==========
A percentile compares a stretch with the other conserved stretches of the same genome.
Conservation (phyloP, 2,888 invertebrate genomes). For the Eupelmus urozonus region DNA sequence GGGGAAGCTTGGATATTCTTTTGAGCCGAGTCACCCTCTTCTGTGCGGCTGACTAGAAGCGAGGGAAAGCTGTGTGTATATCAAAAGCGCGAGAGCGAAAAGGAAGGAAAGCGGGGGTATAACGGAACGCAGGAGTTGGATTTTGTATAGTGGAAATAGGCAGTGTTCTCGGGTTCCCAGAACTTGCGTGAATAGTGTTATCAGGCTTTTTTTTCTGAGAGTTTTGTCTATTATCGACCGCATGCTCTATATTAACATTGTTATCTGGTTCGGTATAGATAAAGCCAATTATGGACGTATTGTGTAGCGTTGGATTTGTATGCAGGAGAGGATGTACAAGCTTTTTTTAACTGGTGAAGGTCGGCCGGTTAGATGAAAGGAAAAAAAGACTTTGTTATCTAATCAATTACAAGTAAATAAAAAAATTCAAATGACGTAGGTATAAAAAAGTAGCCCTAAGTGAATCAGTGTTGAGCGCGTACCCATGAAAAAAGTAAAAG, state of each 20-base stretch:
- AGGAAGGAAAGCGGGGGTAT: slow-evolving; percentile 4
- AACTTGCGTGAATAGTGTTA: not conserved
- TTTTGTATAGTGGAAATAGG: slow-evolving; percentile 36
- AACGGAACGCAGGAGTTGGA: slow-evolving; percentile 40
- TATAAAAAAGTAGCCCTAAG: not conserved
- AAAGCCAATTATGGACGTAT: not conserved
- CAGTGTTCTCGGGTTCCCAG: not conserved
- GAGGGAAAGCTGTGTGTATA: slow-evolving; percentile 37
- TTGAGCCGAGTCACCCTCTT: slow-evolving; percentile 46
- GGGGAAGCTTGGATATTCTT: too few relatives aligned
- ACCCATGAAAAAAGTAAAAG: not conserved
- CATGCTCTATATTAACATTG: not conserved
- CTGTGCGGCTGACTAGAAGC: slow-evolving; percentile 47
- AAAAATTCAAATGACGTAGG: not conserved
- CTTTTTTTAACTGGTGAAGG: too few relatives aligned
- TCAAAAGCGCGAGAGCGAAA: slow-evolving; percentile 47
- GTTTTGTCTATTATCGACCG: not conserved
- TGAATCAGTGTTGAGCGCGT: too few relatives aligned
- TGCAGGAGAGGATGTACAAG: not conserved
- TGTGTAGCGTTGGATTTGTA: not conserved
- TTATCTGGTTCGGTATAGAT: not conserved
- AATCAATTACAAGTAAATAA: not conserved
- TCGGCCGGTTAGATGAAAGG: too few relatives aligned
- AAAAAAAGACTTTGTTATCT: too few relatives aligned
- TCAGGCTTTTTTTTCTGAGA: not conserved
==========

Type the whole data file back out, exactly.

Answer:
A percentile compares a stretch with the other conserved stretches of the same genome.
Conservation (phyloP, 2,888 invertebrate genomes). For the Eupelmus urozonus region DNA sequence GGGGAAGCTTGGATATTCTTTTGAGCCGAGTCACCCTCTTCTGTGCGGCTGACTAGAAGCGAGGGAAAGCTGTGTGTATATCAAAAGCGCGAGAGCGAAAAGGAAGGAAAGCGGGGGTATAACGGAACGCAGGAGTTGGATTTTGTATAGTGGAAATAGGCAGTGTTCTCGGGTTCCCAGAACTTGCGTGAATAGTGTTATCAGGCTTTTTTTTCTGAGAGTTTTGTCTATTATCGACCGCATGCTCTATATTAACATTGTTATCTGGTTCGGTATAGATAAAGCCAATTATGGACGTATTGTGTAGCGTTGGATTTGTATGCAGGAGAGGATGTACAAGCTTTTTTTAACTGGTGAAGGTCGGCCGGTTAGATGAAAGGAAAAAAAGACTTTGTTATCTAATCAATTACAAGTAAATAAAAAAATTCAAATGACGTAGGTATAAAAAAGTAGCCCTAAGTGAATCAGTGTTGAGCGCGTACCCATGAAAAAAGTAAAAG, state of each 20-base stretch:
- AGGAAGGAAAGCGGGGGTAT: slow-evolving; percentile 4
- AACTTGCGTGAATAGTGTTA: not conserved
- TTTTGTATAGTGGAAATAGG: slow-evolving; percentile 36
- AACGGAACGCAGGAGTTGGA: slow-evolving; percentile 40
- TATAAAAAAGTAGCCCTAAG: not conserved
- AAAGCCAATTATGGACGTAT: not conserved
- CAGTGTTCTCGGGTTCCCAG: not conserved
- GAGGGAAAGCTGTGTGTATA: slow-evolving; percentile 37
- TTGAGCCGAGTCACCCTCTT: slow-evolving; percentile 46
- GGGGAAGCTTGGATATTCTT: too few relatives aligned
- ACCCATGAAAAAAGTAAAAG: not conserved
- CATGCTCTATATTAACATTG: not conserved
- CTGTGCGGCTGACTAGAAGC: slow-evolving; percentile 47
- AAAAATTCAAATGACGTAGG: not conserved
- CTTTTTTTAACTGGTGAAGG: too few relatives aligned
- TCAAAAGCGCGAGAGCGAAA: slow-evolving; percentile 47
- GTTTTGTCTATTATCGACCG: not conserved
- TGAATCAGTGTTGAGCGCGT: too few relatives aligned
- TGCAGGAGAGGATGTACAAG: not conserved
- TGTGTAGCGTTGGATTTGTA: not conserved
- TTATCTGGTTCGGTATAGAT: not conserved
- AATCAATTACAAGTAAATAA: not conserved
- TCGGCCGGTTAGATGAAAGG: too few relatives aligned
- AAAAAAAGACTTTGTTATCT: too few relatives aligned
- TCAGGCTTTTTTTTCTGAGA: not conserved